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Is 35 year-old under-attic-floor fiberglass insulation a health issue?

greenhouse437 | Posted in Energy Efficiency and Durability on

I’m asking about the formaldehyde issue. We’ll be spray foaming the attic soon–R38 rafters and R21 gable walls. The contractor would like to remove as much of the under-floor fiberglass as possible to make it a better conditioned space. We’re not so inclined, since our attic will really only be for storage, central AC maintenance, etc. and as long as the temps up there don’t vary by more than a few degrees, the winter cold or summer heat outside shouldn’t affect us in the floors below. We also have full doorway/stairs to the attic, so we can equalize the temps anytime we want to go up there just by opening the door.

If, however, this yellow paper-backed fiberglass is likely to present a health hazard, then we might consider removing it. And if we do, we’re not sure it should be by a company that it mainly geared to spray foaming. Perhaps there are certain procedures or equipment required to ensure that removal itself doesn’t stir up the toxic materials. Our contractor has a high suction volume cleaner that sucks out the fiberglass after they break it up by hand.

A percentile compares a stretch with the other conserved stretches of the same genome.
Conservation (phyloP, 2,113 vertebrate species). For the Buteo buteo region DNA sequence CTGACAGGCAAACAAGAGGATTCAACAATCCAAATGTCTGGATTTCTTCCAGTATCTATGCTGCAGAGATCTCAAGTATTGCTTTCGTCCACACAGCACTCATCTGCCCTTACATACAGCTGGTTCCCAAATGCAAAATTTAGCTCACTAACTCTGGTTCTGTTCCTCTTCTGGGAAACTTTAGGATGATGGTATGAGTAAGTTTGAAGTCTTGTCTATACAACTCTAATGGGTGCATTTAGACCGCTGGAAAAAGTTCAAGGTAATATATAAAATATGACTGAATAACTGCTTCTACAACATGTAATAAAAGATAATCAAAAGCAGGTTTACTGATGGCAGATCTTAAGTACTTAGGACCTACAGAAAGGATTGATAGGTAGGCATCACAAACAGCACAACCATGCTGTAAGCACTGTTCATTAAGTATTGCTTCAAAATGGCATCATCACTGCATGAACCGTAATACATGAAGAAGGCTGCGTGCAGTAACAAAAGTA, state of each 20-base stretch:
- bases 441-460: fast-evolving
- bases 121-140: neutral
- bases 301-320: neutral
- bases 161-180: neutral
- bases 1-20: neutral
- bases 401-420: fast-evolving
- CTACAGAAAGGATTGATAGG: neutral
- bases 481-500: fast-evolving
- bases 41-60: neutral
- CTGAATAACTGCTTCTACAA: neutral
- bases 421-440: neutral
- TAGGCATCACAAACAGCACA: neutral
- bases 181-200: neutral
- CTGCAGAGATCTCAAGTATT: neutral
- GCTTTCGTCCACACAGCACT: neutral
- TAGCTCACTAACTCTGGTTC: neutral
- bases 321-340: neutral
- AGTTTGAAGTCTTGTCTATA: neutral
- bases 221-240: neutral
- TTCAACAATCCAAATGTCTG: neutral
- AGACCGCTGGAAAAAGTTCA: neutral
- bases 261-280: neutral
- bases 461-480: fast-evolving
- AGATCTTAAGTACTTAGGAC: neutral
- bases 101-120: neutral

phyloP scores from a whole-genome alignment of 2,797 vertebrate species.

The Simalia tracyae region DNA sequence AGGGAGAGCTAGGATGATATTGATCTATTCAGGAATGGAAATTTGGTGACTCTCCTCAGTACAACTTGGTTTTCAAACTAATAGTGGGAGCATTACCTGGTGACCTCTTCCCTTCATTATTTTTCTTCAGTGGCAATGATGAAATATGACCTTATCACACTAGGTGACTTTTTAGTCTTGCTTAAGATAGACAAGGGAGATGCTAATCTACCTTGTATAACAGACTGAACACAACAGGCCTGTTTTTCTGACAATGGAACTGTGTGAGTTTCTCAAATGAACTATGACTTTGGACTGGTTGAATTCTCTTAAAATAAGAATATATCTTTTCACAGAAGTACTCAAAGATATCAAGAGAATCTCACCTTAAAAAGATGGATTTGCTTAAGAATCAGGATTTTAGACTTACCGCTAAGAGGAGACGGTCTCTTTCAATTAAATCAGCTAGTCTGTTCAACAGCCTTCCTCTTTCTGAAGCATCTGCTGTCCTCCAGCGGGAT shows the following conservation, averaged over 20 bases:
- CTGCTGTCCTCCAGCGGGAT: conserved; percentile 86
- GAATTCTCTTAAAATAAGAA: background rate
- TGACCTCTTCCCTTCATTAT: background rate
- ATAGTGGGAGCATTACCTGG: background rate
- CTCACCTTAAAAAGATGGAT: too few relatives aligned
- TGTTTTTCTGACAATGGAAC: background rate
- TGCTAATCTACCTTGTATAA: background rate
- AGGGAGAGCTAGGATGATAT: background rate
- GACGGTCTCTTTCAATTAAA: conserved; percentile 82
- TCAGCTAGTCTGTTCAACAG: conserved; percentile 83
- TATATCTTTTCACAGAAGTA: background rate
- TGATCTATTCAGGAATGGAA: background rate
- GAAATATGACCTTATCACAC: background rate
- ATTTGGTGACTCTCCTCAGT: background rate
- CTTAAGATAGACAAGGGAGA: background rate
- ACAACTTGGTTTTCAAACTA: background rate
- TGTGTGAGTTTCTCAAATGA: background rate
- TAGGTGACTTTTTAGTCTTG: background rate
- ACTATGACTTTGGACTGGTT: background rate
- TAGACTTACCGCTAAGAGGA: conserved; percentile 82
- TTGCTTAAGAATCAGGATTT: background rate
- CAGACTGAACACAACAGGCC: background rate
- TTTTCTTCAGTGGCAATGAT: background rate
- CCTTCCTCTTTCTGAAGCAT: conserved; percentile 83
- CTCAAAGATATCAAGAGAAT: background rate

Ah, every project in an old house that starts out looking simple always takes more research and time to do it right….

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Replies

  1. GBA Editor
    Martin Holladay | | #1

    David,
    There is no reason to believe that 35-year-old fiberglass insulation is a health hazard. Most homes in the U.S. have fiberglass insulation that is about that old.

  2. greenhouse437 | | #2

    Thanks for your reply; I just found out from the prior owner the fiberglass was already there when they arrived, so it could be as new as the mid-1970s or earlier. Not sure when fiberglass use became prevalent in this country, but house is from 1924, and I'm thinking this would have been done in the 1960s. At any rate, probably doesn't change your answer. By now this stuff has likely off-gassed itself out...

  3. Anon3 | | #3

    How is the air quality in the attic? If you do not vent the attic, that air is going to go into your house. To find out, spend an hour in the attic.

  4. user-2310254 | | #4

    Are you planning to spray closed cell foam on the ceiling? Open cell may cause moisture issues in the sheathing.

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